Project Description

turpitude

headlines;
turpitude;
bias.
sarah schumacher mixed media painting art haiku word of the day turpitude the 100 day project

story:

turpitude:
vile, shameful, or base character; depravity.
a vile or depraved act.

This piece is about availability bias. On the day I painted this I did a Google search for “news headlines”. Those headlines below were the first 3 U.S. specific articles that came up (after removing one about a political race). The three operative words in those headlines are what I used in the speech bubble: KILLED SLAIN SHOT.

Google News Headlines on 8/8/16

  1. 1 of 2 Skydivers Killed in California Was First-Time Jumper
  2. Mother of Slain Jogger Promises That ‘Justice Will Be Served’
  3. Girl, 2, Who Received Heart Transplant When She Was Born Is Shot and Killed in Apparent Family Murder-Suicide

So uplifting, right? Our media has a major problem with sensationalism. All of these things are tragedies, but do they impact you personally, or is there anything you can do to change these situations? Probably not, so the only thing these headlines do is make you despair of humanity, and maybe cancel that skydiving trip and quit jogging. This constant negativity is the #1 reason why I have never watched the news (actually TV in general). I wanted to push back against this idea, so the subtle, hidden stories that aren’t reported are what’s written in binary code.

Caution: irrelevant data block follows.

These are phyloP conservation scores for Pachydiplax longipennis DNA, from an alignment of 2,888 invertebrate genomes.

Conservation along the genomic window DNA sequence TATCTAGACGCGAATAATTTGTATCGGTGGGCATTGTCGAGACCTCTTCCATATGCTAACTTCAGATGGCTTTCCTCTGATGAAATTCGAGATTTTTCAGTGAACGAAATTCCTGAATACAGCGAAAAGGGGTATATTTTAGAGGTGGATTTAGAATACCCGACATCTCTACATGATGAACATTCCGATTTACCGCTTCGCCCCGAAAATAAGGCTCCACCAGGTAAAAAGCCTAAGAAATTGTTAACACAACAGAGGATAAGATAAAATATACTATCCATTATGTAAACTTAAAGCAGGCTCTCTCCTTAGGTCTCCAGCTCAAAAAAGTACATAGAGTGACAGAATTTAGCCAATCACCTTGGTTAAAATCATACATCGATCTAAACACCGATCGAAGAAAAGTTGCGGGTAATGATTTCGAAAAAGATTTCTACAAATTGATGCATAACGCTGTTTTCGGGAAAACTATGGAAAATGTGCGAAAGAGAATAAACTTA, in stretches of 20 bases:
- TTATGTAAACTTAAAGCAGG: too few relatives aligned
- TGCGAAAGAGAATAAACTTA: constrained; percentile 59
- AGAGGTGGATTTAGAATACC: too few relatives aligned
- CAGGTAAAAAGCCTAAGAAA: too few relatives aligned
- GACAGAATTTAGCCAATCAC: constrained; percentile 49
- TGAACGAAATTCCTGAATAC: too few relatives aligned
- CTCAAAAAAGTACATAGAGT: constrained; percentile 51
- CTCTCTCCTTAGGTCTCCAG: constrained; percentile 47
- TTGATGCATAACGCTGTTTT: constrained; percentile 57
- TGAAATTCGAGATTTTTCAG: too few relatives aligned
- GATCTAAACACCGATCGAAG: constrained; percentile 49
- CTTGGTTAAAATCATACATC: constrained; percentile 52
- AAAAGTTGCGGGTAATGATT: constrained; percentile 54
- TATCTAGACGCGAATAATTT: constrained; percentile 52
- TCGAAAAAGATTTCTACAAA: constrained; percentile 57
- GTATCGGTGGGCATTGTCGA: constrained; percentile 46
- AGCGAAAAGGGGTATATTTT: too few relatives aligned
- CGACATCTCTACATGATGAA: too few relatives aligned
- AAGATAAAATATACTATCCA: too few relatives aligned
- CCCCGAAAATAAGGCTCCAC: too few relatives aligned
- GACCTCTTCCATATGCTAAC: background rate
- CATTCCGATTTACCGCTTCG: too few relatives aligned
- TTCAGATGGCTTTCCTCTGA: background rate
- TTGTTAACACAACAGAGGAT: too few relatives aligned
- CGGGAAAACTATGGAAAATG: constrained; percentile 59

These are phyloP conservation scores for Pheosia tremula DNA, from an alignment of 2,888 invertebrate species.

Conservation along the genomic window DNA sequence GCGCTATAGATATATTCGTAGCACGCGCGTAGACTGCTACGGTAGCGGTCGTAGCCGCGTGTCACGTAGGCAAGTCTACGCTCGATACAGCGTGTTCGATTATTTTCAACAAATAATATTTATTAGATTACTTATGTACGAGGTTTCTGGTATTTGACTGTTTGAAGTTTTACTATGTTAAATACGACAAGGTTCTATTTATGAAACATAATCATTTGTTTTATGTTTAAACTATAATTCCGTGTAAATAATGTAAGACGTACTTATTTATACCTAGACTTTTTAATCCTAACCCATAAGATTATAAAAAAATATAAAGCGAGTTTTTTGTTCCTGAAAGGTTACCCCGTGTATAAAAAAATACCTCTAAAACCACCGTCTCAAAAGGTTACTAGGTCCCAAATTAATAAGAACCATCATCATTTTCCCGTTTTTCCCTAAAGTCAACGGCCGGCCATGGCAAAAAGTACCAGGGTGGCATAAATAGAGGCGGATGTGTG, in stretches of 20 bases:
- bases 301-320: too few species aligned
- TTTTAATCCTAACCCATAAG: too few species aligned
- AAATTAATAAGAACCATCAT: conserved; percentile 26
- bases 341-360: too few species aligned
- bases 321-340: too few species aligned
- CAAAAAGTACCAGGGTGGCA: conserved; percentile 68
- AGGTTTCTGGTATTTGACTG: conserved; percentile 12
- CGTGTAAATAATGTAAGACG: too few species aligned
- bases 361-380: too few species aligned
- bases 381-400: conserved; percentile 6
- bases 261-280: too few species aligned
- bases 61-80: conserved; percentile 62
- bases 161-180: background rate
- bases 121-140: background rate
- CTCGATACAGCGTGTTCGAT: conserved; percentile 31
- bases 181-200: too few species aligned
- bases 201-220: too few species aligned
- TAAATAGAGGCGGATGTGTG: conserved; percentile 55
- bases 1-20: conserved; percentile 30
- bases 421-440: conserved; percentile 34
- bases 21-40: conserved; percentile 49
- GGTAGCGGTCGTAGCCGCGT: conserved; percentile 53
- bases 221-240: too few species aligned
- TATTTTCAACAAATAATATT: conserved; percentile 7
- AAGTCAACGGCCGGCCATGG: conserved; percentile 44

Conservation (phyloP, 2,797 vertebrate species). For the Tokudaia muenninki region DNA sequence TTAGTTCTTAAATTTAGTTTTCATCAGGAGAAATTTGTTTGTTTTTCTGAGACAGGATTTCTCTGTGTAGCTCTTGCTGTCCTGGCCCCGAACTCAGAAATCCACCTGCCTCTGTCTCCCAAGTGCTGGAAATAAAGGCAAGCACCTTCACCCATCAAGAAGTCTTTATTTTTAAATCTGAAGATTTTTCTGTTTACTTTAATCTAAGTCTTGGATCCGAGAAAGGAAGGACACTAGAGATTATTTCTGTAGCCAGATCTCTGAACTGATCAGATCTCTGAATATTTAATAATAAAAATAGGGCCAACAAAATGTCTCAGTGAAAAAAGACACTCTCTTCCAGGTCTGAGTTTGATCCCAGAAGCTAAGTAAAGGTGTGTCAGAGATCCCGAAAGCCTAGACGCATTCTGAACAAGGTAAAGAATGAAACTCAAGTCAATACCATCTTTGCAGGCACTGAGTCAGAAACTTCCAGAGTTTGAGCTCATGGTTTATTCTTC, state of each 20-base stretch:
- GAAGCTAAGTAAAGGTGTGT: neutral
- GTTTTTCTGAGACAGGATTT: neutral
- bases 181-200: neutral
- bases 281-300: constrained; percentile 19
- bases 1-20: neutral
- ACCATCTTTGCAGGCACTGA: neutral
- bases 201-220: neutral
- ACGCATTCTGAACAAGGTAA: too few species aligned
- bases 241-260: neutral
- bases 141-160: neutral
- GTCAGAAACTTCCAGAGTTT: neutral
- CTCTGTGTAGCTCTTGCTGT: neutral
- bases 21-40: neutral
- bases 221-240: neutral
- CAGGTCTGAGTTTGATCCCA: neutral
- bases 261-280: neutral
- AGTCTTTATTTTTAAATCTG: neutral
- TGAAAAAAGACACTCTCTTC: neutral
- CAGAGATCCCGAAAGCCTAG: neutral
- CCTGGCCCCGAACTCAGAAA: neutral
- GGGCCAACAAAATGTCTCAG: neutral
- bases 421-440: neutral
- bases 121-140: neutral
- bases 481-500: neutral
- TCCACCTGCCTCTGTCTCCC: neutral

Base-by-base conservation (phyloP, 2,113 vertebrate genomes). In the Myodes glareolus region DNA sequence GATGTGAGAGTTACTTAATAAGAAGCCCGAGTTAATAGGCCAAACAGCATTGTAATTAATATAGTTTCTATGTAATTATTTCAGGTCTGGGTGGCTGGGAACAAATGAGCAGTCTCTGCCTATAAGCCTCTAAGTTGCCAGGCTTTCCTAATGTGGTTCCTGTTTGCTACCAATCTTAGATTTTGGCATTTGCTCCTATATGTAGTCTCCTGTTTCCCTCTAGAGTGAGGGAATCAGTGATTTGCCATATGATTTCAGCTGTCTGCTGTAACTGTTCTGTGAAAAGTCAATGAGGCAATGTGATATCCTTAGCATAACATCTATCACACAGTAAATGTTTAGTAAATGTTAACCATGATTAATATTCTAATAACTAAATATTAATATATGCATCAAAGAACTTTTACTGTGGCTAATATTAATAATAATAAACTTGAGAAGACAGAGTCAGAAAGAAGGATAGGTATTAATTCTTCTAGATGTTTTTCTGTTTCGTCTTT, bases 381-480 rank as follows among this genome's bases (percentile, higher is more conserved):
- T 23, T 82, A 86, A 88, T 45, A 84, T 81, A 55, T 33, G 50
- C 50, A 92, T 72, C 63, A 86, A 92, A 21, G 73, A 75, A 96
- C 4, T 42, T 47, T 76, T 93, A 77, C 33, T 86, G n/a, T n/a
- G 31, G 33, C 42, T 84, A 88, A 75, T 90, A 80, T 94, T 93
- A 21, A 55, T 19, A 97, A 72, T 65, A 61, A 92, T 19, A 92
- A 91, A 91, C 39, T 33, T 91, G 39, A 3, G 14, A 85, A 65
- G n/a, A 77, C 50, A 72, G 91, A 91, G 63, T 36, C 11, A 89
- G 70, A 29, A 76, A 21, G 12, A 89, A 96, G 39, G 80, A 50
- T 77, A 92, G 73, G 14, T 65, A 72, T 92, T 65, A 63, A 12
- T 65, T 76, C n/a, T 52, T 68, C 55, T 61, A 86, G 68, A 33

Background Binary “Headlines”:
  1. Tank Gonzales takes his abuela on an all expense paid trip: “Grandma, I’ll take you anywhere in the world.” (Instagram, @tankstravels)
  2. Man quits job as local business struggles and says: “don’t cut salaries for remaining employees.” (personal conversation with a friend about someone his brother worked with)
  3. Local couple pays for bicycling mother and son to ride miniature train: (personal story – my son and and I, the day before this painting. We’d rode bikes to the mini train so all I had on me was a credit card. It’s cash only and we were way too far from the car to ride back again).

These “stories” that aren’t actually stories are never going to get reported and most people will never know they happened. But they did, and there’s a lot more like them. You’ll also notice they’re much more personal. I found that incredible, everyday Instagram story through someone I follow, and the others were things that actually happened to me. Focusing on the positive and keeping it local. We need more focus on that–on the small things nearby people do every day, not the awful things hurt people do to hurt others. I’m not advocating turning a blind eye to problems in the world, but there’s a very big difference between knowing about human rights issues vs. just unthinkingly absorbing negative news stories.

specs:

  • 6″ x 6″
    chipboard (watercolor block backer)

  • collage, acrylic paint, India ink, charcoal

  • 8/9/2016